The Evangelical Theological Society treats the cessationist/continuationist issue as tertiary. So, Sam Storms, the 2017 president of ETS, used his platform delivering the annual address to make an impassioned appeal to accept his view of things. Therefore, it apparently isn’t tertiary with him. All of ETS should embrace his view, otherwise what was the point of the address? I just wonder how ETS would have reacted if a Baptist got up to deliver an address on credobaptism? Certainly, Storms was within his right to deliver the address he wished to deliver but to what end?
What is the ultimate point of theological triage? Is the only thing that can separate one professing believer from another a Gospel-critical issue? John Piper many years ago tried to introduce alternative baptismal forms for church membership at Bethlehem while retaining credobaptism for leadership. The elders at Bethlehem ultimately withdrew the proposal. Why was it withdrawn? Churches will of necessity have narrower boundaries than simply first tier issues. A church’s view on baptism will necessarily set the theological direction. In the same way, its view on cessationism (pro or con), egalitarianism (pro or con), young earth (pro or con), and even eschatology (pre, a, or post mill), despite the contentions of Mark Dever to the contrary, provide boundaries for the church for the sake of harmony and genuine fellowship.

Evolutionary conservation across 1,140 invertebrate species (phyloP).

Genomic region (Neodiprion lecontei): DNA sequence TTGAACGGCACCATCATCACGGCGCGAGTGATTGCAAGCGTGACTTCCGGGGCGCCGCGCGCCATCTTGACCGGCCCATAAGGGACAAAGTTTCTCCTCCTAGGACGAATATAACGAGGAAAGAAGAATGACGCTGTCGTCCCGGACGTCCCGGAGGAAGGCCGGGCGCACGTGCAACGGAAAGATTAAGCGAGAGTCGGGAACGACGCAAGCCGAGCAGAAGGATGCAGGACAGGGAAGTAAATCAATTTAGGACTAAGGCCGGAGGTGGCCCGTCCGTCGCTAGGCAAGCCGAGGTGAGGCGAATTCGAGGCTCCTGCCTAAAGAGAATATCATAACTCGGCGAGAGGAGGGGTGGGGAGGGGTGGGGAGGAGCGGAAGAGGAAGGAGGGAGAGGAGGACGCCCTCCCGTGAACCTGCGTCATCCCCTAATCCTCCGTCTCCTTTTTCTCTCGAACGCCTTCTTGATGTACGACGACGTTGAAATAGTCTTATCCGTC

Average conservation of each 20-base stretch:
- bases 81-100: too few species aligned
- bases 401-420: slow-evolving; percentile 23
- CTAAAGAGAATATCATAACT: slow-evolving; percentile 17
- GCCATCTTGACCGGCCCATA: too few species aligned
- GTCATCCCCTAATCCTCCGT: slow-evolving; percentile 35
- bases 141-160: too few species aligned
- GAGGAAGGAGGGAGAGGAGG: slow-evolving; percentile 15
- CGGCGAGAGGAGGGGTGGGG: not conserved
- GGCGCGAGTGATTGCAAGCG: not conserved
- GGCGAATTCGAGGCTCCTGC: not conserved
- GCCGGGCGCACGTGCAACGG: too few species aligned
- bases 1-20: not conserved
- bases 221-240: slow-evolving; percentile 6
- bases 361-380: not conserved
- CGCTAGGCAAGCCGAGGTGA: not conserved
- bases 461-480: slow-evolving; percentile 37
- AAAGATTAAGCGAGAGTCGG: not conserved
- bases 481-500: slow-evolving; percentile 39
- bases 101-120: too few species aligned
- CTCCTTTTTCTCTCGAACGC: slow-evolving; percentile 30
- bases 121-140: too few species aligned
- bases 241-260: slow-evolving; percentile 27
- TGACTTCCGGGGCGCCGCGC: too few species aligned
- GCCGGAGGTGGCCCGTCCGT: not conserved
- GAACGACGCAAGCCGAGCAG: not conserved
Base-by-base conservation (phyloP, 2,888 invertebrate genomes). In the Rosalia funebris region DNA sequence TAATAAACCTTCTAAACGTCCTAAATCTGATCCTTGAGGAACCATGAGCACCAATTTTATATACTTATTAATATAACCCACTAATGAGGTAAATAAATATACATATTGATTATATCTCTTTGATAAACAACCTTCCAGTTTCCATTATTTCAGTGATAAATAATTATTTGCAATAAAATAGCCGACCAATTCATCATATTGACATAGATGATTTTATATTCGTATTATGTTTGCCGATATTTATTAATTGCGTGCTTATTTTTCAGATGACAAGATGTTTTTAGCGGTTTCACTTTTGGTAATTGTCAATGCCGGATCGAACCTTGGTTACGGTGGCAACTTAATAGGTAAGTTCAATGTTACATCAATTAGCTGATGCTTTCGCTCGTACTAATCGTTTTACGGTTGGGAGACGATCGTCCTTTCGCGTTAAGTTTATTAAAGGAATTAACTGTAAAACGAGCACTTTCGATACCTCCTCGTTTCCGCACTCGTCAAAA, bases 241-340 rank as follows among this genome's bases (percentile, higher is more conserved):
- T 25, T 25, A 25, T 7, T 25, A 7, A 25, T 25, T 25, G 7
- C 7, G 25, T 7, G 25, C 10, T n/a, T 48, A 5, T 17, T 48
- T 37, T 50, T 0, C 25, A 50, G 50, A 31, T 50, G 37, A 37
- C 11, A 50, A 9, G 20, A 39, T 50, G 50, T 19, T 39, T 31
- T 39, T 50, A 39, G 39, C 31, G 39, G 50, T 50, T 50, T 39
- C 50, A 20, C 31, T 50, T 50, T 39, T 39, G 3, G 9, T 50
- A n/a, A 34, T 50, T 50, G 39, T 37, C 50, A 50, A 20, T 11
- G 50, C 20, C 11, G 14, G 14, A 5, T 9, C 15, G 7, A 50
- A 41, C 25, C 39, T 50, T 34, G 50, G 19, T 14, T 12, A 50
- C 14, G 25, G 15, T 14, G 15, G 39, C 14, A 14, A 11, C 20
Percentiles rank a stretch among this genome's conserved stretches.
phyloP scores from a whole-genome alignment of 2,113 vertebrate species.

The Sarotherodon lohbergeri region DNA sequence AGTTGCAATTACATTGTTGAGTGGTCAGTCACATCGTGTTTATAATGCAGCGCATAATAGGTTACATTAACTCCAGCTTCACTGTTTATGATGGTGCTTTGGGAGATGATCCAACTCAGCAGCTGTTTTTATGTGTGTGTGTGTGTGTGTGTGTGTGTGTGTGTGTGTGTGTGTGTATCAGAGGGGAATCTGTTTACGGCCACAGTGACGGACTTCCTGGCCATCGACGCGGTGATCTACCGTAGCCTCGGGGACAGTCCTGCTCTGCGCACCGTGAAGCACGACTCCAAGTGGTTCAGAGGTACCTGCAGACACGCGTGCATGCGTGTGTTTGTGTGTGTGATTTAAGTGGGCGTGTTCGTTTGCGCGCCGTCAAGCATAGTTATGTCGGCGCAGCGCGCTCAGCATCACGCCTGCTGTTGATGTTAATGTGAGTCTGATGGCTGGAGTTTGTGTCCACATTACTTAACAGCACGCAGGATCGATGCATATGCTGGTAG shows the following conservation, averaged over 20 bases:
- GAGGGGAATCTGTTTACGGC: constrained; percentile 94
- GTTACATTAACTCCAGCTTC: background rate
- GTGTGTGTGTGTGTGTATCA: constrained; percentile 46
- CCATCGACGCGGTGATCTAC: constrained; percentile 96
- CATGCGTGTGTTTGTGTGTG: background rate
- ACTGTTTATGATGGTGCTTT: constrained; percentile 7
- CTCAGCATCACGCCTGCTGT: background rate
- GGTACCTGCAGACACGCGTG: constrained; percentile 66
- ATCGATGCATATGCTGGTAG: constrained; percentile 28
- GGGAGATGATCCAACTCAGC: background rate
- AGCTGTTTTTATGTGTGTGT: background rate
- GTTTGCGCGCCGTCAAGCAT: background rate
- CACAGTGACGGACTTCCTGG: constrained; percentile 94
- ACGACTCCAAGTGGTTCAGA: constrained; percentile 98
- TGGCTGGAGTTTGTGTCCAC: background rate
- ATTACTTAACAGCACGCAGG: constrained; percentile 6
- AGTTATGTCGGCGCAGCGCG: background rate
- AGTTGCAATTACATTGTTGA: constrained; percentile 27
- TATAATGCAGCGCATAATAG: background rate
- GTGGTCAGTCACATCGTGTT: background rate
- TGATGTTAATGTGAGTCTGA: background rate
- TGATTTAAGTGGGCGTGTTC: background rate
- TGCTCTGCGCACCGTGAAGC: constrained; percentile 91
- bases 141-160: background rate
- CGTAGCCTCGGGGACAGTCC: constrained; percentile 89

At the end of the day, discussions on theological triage are excellent for consideration of broad Christian fellowship. I can drink coffee with and pray with a brother who maybe an amill, egalitarian, old-earth, continuationist. But I do not see how we can do church together. We need something more than simple theological triage to understand how Christian doctrine functions within the context of a local church. Some things, no doubt are truly incidental. I once received an anonymous letter claiming that Judas was a believer. Apparently, Pope Francis is inclined to think this too. Whether he was or wasn’t is a matter of small consequence today (except for Judas). Belief one way or the other need not trouble the church. But young earth or one’s view of the end times? These are matters that may not divide us from one another in heaven, but they will likely separate us to some extent while on earth. Is this a bad thing? As long as we are charitable to others with whom we disagree over these so-called tertiary issues, I don’t see why we each cannot follow Christ according to the understanding we have of his Word. Baptists used to call this soul liberty. Here I stand, I can do no other, theological triage notwithstanding.